Sixers show lack of energy in huge loss to Pistons
To view this site, you need to have Flash Player 9.0.115 or later installed. Click here to get the latest Flash player.
It would be tough to argue that the first half of Wednesday night’s 94-76 loss to the previously winless Detorit Pistons wasn't the ugliest half of basketball since Doug Collins took over the Sixers.
“I was just talking to Rod [Thorn], Josh [Harris] and Tony [DiLeo], and in their words, it was one of the few times since I’ve been the coach of this team that they played with a lack of effort,” Collins said.
Actually, the first half of Wednesday’s debacle at the Wells Fargo Center could have been the worst stretch of hoops played in the NBA this season. Sure, the Toronto Raptors connected for just one field goal during the fourth quarter in Indiana on Tuesday night -- the first time that ever occurred since the shot clock was instituted in the NBA.
However, the Raptors used that one field goal and three free throws to hang on to win the game. Winning cures a lot of ills.
In this one, the Sixers never had a chance. They started out poorly, and then it got ugly. After that, the Sixers simply treaded water until the final buzzer put them out of their misery (see Instant Replay)
“We had no energy and eight games into the season you wonder why,” Collins said.
But what was the most alarming, at least for Collins, was that there was very little that as salvageable from Wednesday night’s defeat. The Sixers had no energy, no swagger and no life. As Collins pushed and prodded with his players, calling a timeout midway through the fourth quarter when the deficit reached 20 points to right some wrong, one had to wonder if the coach was the only one who cared.
Any idea why?
“I have no idea. We had a great practice yesterday. We were playing against a team that was desperate, 0-8, and I told them that they are a lot better than the record. I have no idea why. I really have any idea.”
The stats only tell half of the story for the Sixers. Yes, they were outrebounded by 19 (57-38) and shot just 29.8 percent to set a building record for futility. They also had just two players -- Lavoy Allen (14) and Jrue Holiday (12) -- reach double figures in scoring. But strangely, the Sixers set a building record for fewest turnovers in a game with four.
Yes, the Sixers committed just four turnovers, forced 18 of them and lost in a blowout.
How does that happen?
“I don’t know how many times I asked the coaches sitting on the sidelines, ‘What’s going on?’ I had no idea,” Collins said. “It was as if we were in slow motion.”
Not only were the Sixers in slow motion, but the Pistons pushed them around, too. Rookie Kyle Singler drove to the basket as if he had been doing it for years, while third-year center Greg Monroe seemed to get a hand on every loose ball and every carom off the rim. Singler finished the game with 16 points, while Monroe ate up the Sixers for 19 points and 18 rebounds.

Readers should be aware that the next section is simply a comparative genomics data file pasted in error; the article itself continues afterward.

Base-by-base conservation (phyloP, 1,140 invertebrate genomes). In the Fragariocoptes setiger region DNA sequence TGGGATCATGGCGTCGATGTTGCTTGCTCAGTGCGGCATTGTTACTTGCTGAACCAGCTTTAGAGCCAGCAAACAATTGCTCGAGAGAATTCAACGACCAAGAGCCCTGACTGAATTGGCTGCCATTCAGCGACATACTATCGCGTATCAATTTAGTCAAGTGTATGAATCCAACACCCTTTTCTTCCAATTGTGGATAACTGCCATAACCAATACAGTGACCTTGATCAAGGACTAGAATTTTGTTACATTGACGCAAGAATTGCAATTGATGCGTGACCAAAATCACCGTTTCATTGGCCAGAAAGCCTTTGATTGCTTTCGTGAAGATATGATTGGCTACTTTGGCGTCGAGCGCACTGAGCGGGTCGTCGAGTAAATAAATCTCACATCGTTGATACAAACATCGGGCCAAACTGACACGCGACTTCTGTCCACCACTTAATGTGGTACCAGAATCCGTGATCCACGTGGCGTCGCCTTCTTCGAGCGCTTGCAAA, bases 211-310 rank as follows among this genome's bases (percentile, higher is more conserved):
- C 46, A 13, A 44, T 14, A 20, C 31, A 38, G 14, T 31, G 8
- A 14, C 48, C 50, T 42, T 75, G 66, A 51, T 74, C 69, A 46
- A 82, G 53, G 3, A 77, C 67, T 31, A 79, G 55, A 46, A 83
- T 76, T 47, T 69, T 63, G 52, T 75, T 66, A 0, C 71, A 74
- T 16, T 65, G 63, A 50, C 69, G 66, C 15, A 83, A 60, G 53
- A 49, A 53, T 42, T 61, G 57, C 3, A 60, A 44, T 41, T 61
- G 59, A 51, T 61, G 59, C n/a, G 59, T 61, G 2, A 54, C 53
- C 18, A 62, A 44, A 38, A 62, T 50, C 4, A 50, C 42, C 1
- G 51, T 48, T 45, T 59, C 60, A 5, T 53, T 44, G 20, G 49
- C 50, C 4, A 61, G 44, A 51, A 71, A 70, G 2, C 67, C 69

Monroe combined with forward Jason Maxiell to pull down 30 rebounds. The Sixers were lucky to get 38.
“They picked us apart,” Collins said. “They threw the ball wherever they wanted to tonight, and all we did yesterday was work on getting into our offense. Then coming out of a timeout tonight, we’d call a play and our guys had trouble getting open. That just comes down to the will to get open. That’s all. And as I said before, I have no answers why we were so flat. I have no idea.”
The fact that the Sixers got pushed around by the winless Pistons didn’t sit well.
“It’s discouraging,” Holiday said. “When you see somebody beating up on you or punking you, you have to hit back.”
Instead, the Sixers answered with a hail of missed shots. Even when it appeared as if the Sixers were pushing the momentum back their way, the bricklaying became too discouraging and too much of a handicap to overcome.
The Sixers got within single digits in the second quarter only to finish 1 for 9 with five straight misses over the final 5:09 of the half. Later, with 6:11 left in the third quarter when Dorell Wright was fouled on a three-pointer attempt, the Sixers used that nugget to go 1 for 12 with seven straight misses to close the third.
“You want to come out and say that missing shots doesn’t take you out of your game, but it’s human nature -- human basketball nature,” said Spencer Hawes, who went 1 for 5 for five points. “The key is to not let it affect us collectively the way it did tonight.”
The poor shooting is another mystery to Collins. With veteran sharpshooters Jason Richardson and Wright getting clean looks along with veteran gunner Nick Young coming in off the bench, the Sixers were expected to be able to score -- even without Andrew Bynum.
Headed into the game the Sixers were shooting 36.5 percent from three-point range, which was significantly better than the league average. However, in their four losses, poor shooting has been one of the biggest culprits.
“When you shoot poorly it’s deflating. I have no idea why we’re shooting so poorly,” Collins said. “The one thing I thought this team was going to be able to do was shoot. And when we’re shooting so poorly, it sucks the life out of you.”
As for the effort, at least the Sixers know where to find that.
“It comes from [us]. We can’t blame anybody,” Holiday said. “Sometimes you have to look in the mirror.”